November 17, 2016

How to write a good corporate video script


Romeo and Juliet

You’ve seen a bad one before; clunky writing, acting that’s so horrific that it’s funny (when it really shouldn’t be), and video that runs forever! It’s easy to identify a bad corporate video, but how do you write a good one?

Below are some handy scriptwriting tips on how you go about doing that:

Structure, structure, structure

Most good writing has structure; ALL good scriptwriting does. Whether you are writing a video script for internal or external communications, you are trying to convey a message.

Adhering to the Three-Act Narrative Structure is key to achieving your communication goals.

Act One: The Setup

Start by introducing your setting and characters, quickly followed by the main conflict or problem. Take the prologue in Shakespeare’s Romeo and Juliet for example, “In fair Verona, where we lay our scene, from ancient grudge break to new mutiny… a pair of star-cross’d lovers take their life”.

Unlike Shakespeare, you may only have 10-15 seconds (if that) to grab your audience’s attention, so engaging your audience in act one is vital. You can do this by presenting and framing your problem, for example, a script for a hair-loss product may start: “There’s a new proven way to regain hair-loss”.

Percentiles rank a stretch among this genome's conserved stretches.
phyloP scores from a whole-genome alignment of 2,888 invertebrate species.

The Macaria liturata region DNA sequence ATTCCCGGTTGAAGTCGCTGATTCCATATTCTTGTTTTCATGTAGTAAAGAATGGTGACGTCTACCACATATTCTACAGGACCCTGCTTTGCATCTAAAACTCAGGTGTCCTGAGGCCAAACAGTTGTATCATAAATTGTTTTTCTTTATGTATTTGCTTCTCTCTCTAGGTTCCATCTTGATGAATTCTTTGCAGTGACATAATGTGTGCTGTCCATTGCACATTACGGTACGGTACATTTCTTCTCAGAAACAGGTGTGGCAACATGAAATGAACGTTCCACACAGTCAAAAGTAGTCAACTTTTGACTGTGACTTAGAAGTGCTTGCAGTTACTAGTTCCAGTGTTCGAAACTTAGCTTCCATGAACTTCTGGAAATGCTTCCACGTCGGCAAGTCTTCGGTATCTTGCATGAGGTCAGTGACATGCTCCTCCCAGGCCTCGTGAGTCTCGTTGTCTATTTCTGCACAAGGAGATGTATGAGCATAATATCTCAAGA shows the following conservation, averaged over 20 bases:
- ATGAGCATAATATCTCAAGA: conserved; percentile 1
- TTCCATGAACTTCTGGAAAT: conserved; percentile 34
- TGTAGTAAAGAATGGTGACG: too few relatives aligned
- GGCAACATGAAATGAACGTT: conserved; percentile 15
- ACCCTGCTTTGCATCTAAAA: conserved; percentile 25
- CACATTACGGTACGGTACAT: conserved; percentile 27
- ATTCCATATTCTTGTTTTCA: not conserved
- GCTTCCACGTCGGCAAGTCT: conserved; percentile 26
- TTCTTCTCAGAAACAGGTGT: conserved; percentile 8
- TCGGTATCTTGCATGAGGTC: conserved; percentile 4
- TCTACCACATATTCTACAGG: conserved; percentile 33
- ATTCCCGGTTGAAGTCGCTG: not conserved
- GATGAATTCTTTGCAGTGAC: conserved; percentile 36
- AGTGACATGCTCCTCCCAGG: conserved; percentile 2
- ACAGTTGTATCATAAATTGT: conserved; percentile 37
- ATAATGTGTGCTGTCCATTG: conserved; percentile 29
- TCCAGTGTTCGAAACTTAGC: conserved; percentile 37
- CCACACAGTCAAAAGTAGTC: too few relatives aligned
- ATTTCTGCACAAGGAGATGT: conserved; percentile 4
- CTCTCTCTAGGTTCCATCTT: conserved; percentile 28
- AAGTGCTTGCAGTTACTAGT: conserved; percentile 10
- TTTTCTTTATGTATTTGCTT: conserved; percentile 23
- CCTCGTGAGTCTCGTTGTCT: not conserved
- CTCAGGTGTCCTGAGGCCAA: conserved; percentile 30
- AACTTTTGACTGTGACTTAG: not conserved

Act Two: Confrontation

This is where you flesh out your storyline and your characters confront their problem and struggle to achieve a solution.

Possible solutions to the problem arise, but so do further complications. For example, in the movie Thelma & Louise, the characters struggle with the issues surrounding going home and back to a normal life and conclude they must keep driving to Mexico.

When writing a corporate video script, as with any other sales copy, you should effectively apply the AIDA (attention, interest, desire, and action) sales model.

Now that you’ve already grabbed your audience’s attention, act two is where you motivate them to keep watching. Encourage them and stimulate them to reach your grand conclusion in act three.

You can do this by creating suspense; alluding or suggesting that the solution to the problem is just around the corner.

Act Three: Resolution

The climatic end to your story. Your characters resolve their problem; your prince slays the dragon and rescues the princess.

Or in the case of your corporate video, you show your viewers how to solve their problem — a call to action (“contact us for more information”, or “buy now” are good places to start).

The Coen brothers may not be directing your corporate video, however adhering to a simple three-act structure will ensure that you lead your audience on a journey, convey your message clearly and achieve your communication objective.

Want more tips on how to create a good corporate video script? Need some help editing, proofreading or fine tuning your masterpiece? Then contact the talented team at Avion Communications today.

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